The relationship between structure and agency, between emperors and elites, is another theme. The court was a vital centre of patronage, entertainment and glorification, as well as the ruler’s residence, the seat of government and a marriage and job market. Some emperors, however, felt trapped in a gilded cage. The Chinese Emperor Wanli (r. 1572-1620) went on strike against his ministers, refusing meetings and signatures when they started interfering in the succession. Later the Kangxi Emperor created a ‘palace memorial system’, permitting a small number of trusted servants to report to him, secretly bypassing the corrupt bureaucracy. Despite having large civil, military and naval cabinets and private offices, however, Kaiser Wilhelm II did not have the focus or industry to control his own government and army – as he learnt in the first world war.
The three principal empires in Lieven’s book are the Chinese, Mughal and Ottoman. Impressive maps help explain the rise and fall of the Tang, Song, Ming and Manchu dynasties. Since empires were usually multinational, racial tensions were endemic. In 1707, the Kangxi Emperor said: ‘Learned Chinese do not want us Manchus to last a long time; do not let yourselves be deceived by the Chinese.’ The Mughals at first despised India as ‘a place of little charm, no etiquette, nobility or manliness’, as Babur (one of the few emperors to produce an autobiography) wrote. Its only advantage: ‘It is a large country full of gold and wealth.’ His grandson, Akbar, ‘one of the most impressive emperors in history’, had ‘the build of a lion’ and a ‘radiant countenance’. Exceptionally tolerant, able to think beyond Islam, he was called ‘Lord of the Auspicious Conjunction’ – the inaugurator of a new millennium. Suleyman the Magnificent also called himself ‘Master of the Celestial Conjunction’, and, in addition, ‘Shadow of God on Earth’ and ‘Alexandrine World Conqueror’.
Most emperors were conquerors. Charles V, ‘the first truly global emperor’, who spent one year in Toledo, another in Augsburg and a third in Brussels, was obsessed, as he wrote in 1525, to ‘cover myself with glory’. Glory was almost always won by the sword.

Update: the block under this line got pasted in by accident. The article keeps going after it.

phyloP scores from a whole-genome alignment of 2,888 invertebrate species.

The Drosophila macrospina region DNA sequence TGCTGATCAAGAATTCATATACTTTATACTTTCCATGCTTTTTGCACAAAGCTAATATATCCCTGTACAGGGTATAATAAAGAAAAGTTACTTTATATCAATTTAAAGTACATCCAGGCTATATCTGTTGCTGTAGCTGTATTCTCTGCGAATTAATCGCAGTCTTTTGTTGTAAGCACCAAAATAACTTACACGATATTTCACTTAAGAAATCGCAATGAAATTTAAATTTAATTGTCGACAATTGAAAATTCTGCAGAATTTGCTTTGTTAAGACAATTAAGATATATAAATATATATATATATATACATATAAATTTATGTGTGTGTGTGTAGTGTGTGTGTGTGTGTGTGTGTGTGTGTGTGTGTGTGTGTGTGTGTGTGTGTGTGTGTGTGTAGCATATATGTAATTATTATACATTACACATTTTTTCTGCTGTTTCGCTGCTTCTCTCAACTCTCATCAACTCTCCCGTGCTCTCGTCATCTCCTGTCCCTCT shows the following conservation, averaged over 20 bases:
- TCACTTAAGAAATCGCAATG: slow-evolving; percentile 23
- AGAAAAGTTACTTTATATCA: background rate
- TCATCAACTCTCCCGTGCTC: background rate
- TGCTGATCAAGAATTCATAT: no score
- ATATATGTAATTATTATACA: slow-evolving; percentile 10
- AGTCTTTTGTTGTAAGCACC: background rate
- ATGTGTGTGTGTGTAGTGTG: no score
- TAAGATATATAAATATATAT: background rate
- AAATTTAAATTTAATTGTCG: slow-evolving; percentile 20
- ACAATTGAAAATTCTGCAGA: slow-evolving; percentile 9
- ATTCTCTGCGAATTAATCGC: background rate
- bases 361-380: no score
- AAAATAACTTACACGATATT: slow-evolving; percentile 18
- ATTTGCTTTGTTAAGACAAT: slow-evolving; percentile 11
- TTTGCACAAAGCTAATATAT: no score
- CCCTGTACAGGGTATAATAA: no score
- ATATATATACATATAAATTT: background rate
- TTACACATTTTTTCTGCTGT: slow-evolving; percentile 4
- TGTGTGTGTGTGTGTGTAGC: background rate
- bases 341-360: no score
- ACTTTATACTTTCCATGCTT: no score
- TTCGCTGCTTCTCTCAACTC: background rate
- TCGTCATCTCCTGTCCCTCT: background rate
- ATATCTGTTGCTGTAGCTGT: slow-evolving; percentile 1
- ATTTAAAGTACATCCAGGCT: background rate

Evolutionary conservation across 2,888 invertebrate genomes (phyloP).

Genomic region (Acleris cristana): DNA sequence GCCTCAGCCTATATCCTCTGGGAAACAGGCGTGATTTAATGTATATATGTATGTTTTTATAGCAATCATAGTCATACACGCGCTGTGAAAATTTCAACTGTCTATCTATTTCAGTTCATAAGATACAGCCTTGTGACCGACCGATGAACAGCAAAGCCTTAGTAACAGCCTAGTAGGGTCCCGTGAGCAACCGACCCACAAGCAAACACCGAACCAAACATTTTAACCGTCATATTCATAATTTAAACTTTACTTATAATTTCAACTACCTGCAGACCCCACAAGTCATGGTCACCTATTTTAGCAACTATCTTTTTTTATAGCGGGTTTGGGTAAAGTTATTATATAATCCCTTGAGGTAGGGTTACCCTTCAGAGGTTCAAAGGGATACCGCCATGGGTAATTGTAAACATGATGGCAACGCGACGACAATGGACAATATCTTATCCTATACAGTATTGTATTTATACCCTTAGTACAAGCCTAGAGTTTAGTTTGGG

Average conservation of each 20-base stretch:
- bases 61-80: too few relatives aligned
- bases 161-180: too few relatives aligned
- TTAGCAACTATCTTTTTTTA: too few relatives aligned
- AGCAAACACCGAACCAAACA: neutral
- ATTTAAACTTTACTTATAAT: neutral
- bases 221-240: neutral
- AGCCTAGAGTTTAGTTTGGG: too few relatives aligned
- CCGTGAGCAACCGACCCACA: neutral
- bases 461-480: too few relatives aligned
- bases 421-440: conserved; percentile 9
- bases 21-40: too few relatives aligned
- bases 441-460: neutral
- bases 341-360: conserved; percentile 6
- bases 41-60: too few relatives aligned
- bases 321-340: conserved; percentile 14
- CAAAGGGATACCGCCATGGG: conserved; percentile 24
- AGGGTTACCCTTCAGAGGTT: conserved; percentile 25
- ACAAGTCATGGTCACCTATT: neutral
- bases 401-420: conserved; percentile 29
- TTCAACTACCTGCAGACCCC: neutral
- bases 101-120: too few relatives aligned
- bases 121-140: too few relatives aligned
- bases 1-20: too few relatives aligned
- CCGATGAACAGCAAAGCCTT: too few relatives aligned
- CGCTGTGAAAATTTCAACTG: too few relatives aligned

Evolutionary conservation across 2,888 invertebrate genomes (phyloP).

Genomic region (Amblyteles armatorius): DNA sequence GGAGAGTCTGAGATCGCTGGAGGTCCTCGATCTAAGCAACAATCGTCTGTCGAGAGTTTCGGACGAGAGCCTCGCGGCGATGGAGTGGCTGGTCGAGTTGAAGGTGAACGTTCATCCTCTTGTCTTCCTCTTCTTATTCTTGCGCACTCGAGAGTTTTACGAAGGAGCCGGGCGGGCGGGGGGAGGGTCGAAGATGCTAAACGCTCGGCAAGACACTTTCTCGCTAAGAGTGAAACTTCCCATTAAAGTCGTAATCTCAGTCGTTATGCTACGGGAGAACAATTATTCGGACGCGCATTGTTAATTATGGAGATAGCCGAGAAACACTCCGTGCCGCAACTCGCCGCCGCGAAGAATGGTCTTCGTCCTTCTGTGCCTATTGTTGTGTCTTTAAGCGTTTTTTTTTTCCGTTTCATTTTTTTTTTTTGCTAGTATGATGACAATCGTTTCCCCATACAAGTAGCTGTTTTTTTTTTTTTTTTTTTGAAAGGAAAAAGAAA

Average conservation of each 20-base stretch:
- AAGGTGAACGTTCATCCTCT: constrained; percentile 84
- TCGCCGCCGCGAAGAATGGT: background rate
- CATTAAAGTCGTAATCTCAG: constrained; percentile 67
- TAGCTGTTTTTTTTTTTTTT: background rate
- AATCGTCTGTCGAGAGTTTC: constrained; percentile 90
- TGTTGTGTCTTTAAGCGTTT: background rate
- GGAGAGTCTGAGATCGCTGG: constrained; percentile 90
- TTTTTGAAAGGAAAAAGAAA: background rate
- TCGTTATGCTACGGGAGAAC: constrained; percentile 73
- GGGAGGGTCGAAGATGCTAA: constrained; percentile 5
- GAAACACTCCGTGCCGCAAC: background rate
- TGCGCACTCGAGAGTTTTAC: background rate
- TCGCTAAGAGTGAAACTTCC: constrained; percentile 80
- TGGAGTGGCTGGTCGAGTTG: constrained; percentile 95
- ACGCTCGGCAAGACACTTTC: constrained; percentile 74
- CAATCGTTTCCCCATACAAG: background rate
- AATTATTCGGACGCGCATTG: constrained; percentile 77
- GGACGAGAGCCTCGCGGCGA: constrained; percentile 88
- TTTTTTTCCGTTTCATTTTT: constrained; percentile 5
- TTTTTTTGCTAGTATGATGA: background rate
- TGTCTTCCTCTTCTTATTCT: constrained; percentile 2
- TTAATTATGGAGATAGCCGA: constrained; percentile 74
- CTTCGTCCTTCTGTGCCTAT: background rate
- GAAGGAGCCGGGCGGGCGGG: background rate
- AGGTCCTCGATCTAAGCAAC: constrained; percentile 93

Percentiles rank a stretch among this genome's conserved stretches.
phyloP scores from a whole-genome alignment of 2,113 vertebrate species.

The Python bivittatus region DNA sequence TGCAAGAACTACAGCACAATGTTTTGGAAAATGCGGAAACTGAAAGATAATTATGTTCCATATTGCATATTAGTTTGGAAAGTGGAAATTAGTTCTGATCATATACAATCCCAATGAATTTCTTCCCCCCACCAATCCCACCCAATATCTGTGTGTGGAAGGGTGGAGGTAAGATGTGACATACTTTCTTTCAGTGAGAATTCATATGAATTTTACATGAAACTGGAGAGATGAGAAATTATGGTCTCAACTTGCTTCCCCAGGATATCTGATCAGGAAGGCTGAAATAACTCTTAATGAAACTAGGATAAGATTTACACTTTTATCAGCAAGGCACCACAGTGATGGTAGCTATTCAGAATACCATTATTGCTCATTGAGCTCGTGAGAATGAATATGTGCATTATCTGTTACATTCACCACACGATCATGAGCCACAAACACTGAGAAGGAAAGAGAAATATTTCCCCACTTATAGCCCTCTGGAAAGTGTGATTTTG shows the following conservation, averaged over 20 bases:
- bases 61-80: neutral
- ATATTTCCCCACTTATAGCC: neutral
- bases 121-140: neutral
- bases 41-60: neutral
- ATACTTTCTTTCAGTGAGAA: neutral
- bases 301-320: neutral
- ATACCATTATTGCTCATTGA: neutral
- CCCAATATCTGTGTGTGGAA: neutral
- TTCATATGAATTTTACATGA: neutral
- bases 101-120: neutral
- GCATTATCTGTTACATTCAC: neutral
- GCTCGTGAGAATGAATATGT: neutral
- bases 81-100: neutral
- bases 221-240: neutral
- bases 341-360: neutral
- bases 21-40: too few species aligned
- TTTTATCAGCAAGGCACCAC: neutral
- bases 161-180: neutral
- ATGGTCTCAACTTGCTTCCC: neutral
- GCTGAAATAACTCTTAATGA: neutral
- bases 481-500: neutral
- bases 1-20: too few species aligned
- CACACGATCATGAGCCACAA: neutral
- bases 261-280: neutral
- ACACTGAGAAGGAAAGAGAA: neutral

Emperor Pedro II of Brazil (r.1831-89), also discussed in Helen Watanabe-O’Kelly’s brilliant recent book on new 19th-century emperors, Projecting Imperial Power, was an exception. Liberal, intelligent and modest, he had ‘one of the most successful reigns in the history of empires’, abolishing slavery in 1888, without compensation for anyone. Partly in consequence, he was expelled the following year by army officers with what Lieven calls ‘narrower and more selfish motives’. This year marks the 200th anniversary of the proclamation of Brazilian independence by his father Pedro I, whose empire appears a far more reliable regime than the current kleptocracy.
There is much else in this exceptionally stimulating book: on empires and nomads; emperors’ exalted sense of their office; their love of jewels, thrones and obelisks; and the ‘extraordinary affection’ for the British monarchy which helped the British government (rather less popular) to rule its empire.
Today Vladimir Putin’s desire to recreate the Russian empire demonstrates again the power of personalities in world history. His invasion of Ukraine (where three empires met – Russian, Austrian and Ottoman) could be as lethal as the German empire’s invasion of Belgium in 1914. Leaders today might remember the terrible consequences of that conflict for the emperors and empires who started it. There are always opportunities to reject war.